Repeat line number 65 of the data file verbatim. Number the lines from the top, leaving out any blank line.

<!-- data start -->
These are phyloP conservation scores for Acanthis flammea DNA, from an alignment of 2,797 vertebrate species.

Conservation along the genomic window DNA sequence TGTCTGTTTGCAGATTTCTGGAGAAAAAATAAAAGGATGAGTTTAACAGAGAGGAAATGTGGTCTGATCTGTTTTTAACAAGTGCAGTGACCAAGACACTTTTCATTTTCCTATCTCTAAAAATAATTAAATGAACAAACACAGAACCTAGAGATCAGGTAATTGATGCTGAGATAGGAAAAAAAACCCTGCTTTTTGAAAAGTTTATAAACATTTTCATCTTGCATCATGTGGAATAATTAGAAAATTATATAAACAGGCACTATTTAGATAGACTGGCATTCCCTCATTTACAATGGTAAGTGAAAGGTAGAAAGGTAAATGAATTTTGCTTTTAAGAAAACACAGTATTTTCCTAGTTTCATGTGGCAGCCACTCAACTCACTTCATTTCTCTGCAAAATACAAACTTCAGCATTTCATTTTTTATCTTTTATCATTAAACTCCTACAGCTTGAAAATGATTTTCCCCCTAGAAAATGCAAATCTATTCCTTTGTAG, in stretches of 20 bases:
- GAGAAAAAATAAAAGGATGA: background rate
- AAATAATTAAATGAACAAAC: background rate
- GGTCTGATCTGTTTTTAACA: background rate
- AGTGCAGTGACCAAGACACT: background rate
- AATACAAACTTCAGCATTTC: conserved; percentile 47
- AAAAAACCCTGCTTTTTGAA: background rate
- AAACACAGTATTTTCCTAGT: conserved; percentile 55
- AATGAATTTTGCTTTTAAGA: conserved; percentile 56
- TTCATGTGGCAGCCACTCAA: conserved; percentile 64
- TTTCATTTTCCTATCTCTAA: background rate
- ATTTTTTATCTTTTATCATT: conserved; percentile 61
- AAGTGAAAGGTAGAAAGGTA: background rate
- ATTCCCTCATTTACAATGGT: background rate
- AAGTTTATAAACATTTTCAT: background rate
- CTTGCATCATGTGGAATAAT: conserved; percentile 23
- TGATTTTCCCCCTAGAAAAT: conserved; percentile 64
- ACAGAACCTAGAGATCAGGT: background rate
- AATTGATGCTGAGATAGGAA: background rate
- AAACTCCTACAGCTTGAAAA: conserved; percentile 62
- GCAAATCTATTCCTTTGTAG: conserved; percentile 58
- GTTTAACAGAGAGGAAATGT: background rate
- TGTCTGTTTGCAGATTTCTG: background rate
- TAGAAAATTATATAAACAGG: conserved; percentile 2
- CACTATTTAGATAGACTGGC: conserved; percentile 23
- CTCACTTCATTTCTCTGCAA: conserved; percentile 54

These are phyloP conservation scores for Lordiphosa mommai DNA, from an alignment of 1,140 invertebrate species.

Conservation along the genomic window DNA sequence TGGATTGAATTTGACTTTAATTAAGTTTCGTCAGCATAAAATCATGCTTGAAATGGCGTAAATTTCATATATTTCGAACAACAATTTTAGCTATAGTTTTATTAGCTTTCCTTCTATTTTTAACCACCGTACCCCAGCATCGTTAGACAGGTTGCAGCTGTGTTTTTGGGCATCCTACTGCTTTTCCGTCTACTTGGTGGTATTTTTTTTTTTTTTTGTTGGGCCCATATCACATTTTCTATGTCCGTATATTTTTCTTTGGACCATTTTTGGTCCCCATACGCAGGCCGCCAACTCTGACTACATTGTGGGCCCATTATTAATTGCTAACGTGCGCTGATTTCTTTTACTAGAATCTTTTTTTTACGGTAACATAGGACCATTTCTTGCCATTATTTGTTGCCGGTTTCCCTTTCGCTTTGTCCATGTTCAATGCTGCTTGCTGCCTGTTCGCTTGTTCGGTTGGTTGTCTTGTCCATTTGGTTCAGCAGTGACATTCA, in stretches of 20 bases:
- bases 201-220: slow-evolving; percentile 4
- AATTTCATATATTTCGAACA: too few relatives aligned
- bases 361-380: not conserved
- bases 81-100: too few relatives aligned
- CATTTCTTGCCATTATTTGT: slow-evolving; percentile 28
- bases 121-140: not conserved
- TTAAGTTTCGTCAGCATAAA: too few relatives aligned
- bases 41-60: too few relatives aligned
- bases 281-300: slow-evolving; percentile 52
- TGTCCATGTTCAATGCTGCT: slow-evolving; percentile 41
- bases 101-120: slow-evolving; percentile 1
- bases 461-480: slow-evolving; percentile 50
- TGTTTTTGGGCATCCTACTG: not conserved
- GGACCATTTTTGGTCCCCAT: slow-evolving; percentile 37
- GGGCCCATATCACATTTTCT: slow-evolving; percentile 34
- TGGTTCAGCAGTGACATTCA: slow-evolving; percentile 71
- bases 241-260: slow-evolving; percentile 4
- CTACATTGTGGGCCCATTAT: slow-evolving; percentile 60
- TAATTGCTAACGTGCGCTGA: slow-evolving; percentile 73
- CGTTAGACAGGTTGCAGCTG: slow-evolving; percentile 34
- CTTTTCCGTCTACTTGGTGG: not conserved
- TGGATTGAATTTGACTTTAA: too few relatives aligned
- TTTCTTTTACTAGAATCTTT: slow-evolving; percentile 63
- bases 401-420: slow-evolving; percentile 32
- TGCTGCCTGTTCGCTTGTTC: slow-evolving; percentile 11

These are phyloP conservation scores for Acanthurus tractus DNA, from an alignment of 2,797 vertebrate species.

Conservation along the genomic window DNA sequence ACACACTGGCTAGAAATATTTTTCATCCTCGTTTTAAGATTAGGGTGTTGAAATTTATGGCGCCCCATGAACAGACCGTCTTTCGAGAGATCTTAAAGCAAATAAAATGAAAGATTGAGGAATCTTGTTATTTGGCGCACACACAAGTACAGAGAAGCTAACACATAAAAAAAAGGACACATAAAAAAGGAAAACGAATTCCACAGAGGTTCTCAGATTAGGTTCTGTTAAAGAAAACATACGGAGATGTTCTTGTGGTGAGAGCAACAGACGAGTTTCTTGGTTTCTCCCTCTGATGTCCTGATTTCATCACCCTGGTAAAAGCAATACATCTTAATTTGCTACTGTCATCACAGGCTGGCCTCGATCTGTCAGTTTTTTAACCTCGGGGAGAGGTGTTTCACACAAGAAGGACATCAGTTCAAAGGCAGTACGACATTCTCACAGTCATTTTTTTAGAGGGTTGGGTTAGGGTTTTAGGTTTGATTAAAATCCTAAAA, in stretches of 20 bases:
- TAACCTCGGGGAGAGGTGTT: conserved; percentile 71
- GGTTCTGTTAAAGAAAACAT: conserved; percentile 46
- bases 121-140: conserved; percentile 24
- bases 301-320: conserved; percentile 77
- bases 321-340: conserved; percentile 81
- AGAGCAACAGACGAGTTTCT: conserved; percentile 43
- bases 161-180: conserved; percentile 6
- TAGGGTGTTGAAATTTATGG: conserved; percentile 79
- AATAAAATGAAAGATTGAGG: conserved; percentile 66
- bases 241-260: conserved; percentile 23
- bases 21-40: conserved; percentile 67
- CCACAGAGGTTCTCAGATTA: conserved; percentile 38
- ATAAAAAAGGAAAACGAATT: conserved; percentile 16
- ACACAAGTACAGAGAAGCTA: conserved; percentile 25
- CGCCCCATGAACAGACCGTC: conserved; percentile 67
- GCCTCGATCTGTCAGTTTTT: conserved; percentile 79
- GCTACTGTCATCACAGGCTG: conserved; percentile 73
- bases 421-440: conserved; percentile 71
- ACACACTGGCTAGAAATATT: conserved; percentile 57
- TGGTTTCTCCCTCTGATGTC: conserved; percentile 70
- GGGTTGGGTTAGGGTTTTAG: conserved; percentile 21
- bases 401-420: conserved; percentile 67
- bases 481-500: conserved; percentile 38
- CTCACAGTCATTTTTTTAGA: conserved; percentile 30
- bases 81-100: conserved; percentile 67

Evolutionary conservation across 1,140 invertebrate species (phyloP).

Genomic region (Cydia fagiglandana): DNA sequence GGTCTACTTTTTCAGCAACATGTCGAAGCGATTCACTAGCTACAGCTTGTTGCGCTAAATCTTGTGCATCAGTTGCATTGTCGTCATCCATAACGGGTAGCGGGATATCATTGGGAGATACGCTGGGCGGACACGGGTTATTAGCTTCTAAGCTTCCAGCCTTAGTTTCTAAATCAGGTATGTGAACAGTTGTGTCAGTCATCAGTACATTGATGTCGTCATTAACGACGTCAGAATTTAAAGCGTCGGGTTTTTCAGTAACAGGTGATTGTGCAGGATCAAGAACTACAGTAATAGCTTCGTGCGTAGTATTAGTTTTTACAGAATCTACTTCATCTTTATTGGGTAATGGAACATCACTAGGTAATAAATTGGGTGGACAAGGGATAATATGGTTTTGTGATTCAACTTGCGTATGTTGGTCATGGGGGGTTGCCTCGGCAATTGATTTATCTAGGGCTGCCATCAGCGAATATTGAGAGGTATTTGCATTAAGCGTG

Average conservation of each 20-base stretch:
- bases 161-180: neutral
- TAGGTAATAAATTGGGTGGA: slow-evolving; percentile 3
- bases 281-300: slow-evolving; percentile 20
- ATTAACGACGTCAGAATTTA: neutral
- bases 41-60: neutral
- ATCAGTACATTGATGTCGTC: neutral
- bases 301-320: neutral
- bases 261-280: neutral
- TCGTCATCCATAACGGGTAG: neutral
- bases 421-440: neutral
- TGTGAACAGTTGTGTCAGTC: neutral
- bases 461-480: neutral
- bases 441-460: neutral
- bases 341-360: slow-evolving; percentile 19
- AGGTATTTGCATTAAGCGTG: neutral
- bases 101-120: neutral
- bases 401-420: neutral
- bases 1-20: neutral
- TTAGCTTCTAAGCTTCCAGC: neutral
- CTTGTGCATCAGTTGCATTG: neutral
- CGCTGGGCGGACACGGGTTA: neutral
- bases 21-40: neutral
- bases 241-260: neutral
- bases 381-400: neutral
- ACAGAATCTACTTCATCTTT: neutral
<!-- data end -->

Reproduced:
- AATAAAATGAAAGATTGAGG: conserved; percentile 66